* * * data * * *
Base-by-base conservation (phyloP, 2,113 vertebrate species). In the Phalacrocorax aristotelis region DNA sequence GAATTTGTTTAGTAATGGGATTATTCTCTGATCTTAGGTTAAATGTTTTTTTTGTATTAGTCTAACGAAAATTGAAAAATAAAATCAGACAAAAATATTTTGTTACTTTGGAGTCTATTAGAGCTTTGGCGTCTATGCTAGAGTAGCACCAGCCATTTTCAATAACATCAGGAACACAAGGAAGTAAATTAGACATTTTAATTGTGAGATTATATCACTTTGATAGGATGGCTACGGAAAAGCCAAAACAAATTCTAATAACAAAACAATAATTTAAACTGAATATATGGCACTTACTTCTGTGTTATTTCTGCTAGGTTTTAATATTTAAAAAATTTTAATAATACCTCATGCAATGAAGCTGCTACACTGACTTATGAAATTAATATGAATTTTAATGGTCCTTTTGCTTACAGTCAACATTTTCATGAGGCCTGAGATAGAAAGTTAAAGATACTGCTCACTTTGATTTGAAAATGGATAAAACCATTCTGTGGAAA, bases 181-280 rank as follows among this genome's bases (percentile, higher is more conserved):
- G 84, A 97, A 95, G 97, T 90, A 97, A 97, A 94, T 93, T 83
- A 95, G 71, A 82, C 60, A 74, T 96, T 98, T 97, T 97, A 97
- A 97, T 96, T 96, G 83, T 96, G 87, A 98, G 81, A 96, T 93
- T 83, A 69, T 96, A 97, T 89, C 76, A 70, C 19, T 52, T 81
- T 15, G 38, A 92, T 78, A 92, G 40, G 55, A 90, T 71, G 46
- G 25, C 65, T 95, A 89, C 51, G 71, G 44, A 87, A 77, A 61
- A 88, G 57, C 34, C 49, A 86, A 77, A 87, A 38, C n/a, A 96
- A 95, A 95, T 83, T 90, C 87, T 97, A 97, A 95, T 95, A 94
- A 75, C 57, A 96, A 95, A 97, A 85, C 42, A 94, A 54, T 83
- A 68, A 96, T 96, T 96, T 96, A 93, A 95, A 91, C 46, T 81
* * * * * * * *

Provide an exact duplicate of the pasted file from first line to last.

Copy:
Base-by-base conservation (phyloP, 2,113 vertebrate species). In the Phalacrocorax aristotelis region DNA sequence GAATTTGTTTAGTAATGGGATTATTCTCTGATCTTAGGTTAAATGTTTTTTTTGTATTAGTCTAACGAAAATTGAAAAATAAAATCAGACAAAAATATTTTGTTACTTTGGAGTCTATTAGAGCTTTGGCGTCTATGCTAGAGTAGCACCAGCCATTTTCAATAACATCAGGAACACAAGGAAGTAAATTAGACATTTTAATTGTGAGATTATATCACTTTGATAGGATGGCTACGGAAAAGCCAAAACAAATTCTAATAACAAAACAATAATTTAAACTGAATATATGGCACTTACTTCTGTGTTATTTCTGCTAGGTTTTAATATTTAAAAAATTTTAATAATACCTCATGCAATGAAGCTGCTACACTGACTTATGAAATTAATATGAATTTTAATGGTCCTTTTGCTTACAGTCAACATTTTCATGAGGCCTGAGATAGAAAGTTAAAGATACTGCTCACTTTGATTTGAAAATGGATAAAACCATTCTGTGGAAA, bases 181-280 rank as follows among this genome's bases (percentile, higher is more conserved):
- G 84, A 97, A 95, G 97, T 90, A 97, A 97, A 94, T 93, T 83
- A 95, G 71, A 82, C 60, A 74, T 96, T 98, T 97, T 97, A 97
- A 97, T 96, T 96, G 83, T 96, G 87, A 98, G 81, A 96, T 93
- T 83, A 69, T 96, A 97, T 89, C 76, A 70, C 19, T 52, T 81
- T 15, G 38, A 92, T 78, A 92, G 40, G 55, A 90, T 71, G 46
- G 25, C 65, T 95, A 89, C 51, G 71, G 44, A 87, A 77, A 61
- A 88, G 57, C 34, C 49, A 86, A 77, A 87, A 38, C n/a, A 96
- A 95, A 95, T 83, T 90, C 87, T 97, A 97, A 95, T 95, A 94
- A 75, C 57, A 96, A 95, A 97, A 85, C 42, A 94, A 54, T 83
- A 68, A 96, T 96, T 96, T 96, A 93, A 95, A 91, C 46, T 81